As a result, the National Reference Centre for Bacterial Meningitis decided in 2008 to enhance laboratory-based surveillance of invasive bacterial infections, including IMD, by building a voluntary network (called BINet) for monitoring community-acquired invasive bacterial infections, of up to 150 Polish hospitals and microbiological laboratories. For all laboratories in the network, transport of isolates from the hospitals to the National Reference Centre and the tests carried out there are provided free of charge. Two years after BINet started, the education of clinicians and microbiologists and the increase in bacteriological testing have substantially improved the identification of community-acquired invasive bacterial infections in Poland, especially those caused by N. meningitidis (Figure) and Streptococcus pneumoniae [8,16]. This enhanced monitoring and the earlier experience gained in the West Pomeranian region led to better handling of microbiological specimens and resulted in full characterisation of all isolates from the Goleniów County outbreak. Of the three hospitals that sent isolates to the National Reference Centre, one has not been involved in BINet, but cooperates closely with the National Reference Centre. Due to rapid diagnosis and correct management, all the patients fully recovered, despite having infections caused by hypervirulent ST-11 meningococci, generally associated with a high case-fatality rate [17,18]. This may illustrate that education results in higher awareness of healthcare workers and the general population, enabling immediate reaction when there is probable meningococcal infection.

Figure. Number and percentage of laboratory-confirmed invasive meningococcal disease cases, by mode of identification, Poland, 2006–2009 (n=1,106)a


All cases (n=34) in all the five reported outbreaks in Poland in 2006 and 2007, as well as 56 sporadic cases notified during this time, were infected with an ST-11 meningococcus that had a PorA variant (P1.5-1,10-1) differing from the PorA of ST-11 isolates identified in Poland from 1997 to 2005 (P1.5,2) [7]. The meningococci responsible for the Goleniów County outbreak had the same PorA variant as that of ST-11 meningococci isolated before 2006 (P1.5,2). However, the Goleniów County isolates had an FetA variant (F3-3) that differed from all sequenced ST-11 isolates responsible for IMD cases before 2009 in Poland (generally F3-6, only two isolates had F3-9) (unpublished data). It has been suggested that even very small alterations in antigenic characteristics, which can be the result of a point mutation, may result in an increase in the number of IMD cases in particular areas [19,20]. Such antigenic changes were observed in the PorA and FetA proteins of ST-11 isolates before the 2006 and 2007 outbreaks in Poland and in the 2009 Goleniów County outbreak described here, which may partially explain the occurrence of these outbreaks.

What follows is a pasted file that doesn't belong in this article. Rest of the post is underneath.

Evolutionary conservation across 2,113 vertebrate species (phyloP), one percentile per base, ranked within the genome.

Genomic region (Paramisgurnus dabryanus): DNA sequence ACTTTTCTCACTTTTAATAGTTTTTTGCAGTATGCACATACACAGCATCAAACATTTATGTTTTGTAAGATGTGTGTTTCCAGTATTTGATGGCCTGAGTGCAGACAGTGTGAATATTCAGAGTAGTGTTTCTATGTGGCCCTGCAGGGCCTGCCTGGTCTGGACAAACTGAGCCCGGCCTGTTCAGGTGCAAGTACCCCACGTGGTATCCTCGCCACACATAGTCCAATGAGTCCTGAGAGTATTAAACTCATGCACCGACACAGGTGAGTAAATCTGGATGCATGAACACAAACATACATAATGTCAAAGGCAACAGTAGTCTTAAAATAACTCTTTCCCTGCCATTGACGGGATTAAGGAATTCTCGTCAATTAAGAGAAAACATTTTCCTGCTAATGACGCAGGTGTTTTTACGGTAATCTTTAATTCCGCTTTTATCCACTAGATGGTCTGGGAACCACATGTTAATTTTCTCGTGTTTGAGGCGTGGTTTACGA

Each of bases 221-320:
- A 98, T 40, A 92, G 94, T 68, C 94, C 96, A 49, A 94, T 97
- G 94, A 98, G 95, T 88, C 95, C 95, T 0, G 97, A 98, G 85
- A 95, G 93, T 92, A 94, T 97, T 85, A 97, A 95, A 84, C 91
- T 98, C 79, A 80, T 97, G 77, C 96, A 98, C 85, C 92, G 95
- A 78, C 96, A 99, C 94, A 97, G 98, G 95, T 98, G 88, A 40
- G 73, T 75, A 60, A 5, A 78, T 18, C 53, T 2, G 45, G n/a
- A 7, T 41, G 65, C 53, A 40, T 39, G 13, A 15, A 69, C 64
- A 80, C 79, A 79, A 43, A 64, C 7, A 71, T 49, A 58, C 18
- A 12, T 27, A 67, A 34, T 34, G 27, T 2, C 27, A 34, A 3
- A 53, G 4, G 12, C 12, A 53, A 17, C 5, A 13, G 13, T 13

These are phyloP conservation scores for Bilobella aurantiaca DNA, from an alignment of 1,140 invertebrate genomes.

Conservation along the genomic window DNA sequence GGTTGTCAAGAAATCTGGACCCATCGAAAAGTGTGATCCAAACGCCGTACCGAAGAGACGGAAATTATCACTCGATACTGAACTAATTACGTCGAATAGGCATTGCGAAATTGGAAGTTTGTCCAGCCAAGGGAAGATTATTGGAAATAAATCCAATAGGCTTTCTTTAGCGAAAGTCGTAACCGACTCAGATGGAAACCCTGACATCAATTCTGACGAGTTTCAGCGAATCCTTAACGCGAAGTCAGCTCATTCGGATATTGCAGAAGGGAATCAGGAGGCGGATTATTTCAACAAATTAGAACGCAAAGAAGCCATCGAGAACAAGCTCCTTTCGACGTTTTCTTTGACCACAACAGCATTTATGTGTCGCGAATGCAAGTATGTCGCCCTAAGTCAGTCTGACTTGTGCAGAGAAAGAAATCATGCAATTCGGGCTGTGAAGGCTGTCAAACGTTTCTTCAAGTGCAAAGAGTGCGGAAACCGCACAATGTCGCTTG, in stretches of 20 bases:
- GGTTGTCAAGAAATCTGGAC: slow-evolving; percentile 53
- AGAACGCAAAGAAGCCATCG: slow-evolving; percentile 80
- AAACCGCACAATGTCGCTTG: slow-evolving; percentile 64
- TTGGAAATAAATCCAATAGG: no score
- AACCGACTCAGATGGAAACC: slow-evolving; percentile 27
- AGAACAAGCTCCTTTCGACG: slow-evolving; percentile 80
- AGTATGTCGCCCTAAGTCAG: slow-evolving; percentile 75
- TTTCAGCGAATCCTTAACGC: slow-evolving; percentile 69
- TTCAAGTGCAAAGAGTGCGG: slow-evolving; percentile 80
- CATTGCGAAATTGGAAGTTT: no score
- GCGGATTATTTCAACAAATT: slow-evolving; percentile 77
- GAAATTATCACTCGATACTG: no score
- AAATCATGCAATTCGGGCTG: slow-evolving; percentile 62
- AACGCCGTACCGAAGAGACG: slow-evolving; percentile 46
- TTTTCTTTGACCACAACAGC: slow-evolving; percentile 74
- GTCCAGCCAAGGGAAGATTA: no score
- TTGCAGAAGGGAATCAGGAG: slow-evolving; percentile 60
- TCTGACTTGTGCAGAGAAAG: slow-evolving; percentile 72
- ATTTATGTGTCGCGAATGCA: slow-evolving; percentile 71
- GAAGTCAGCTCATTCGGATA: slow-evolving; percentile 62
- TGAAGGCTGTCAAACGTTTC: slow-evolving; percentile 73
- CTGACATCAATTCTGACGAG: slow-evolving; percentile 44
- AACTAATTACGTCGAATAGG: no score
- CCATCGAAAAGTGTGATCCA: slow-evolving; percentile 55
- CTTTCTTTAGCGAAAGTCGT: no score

In spite of increases in the number of IMD sporadic cases and outbreaks caused by serogroup C meningococci over the last few years, Poland still does not carry out mass vaccination against this serogroup. The national health budget is very limited, evidenced by the fact that Poland only introduced mass vaccination against Haemophilus influenzae type b (Hib) in 2007. Consequently, when meningococcal outbreaks occur, the situation is thoroughly analysed by the Working Party on Meningococcal Infections, which may recommend obligatory vaccination to the Ministry of Health when there is an epidemiological threat.

Despite limited resources, more and more parents and local authorities are deciding to vaccinate their children and their citizens (in certain age groups) respectively against serogroup C meningococci. In 2008, more than 110,000 doses of vaccine against meningococci C were sold in Poland [21]. Vaccination initiatives should be considered across the country, including in Goleniów County, where at the end of August 2009, a non-vaccinated two-year-old boy developed fatal septicaemia caused by meningococci of serogroup C, ST-11 (with the same variants of PorA and FetA as the Goleniów County outbreak isolates) (unpublished data).

We thank all physicians and microbiologists contributing isolates and data.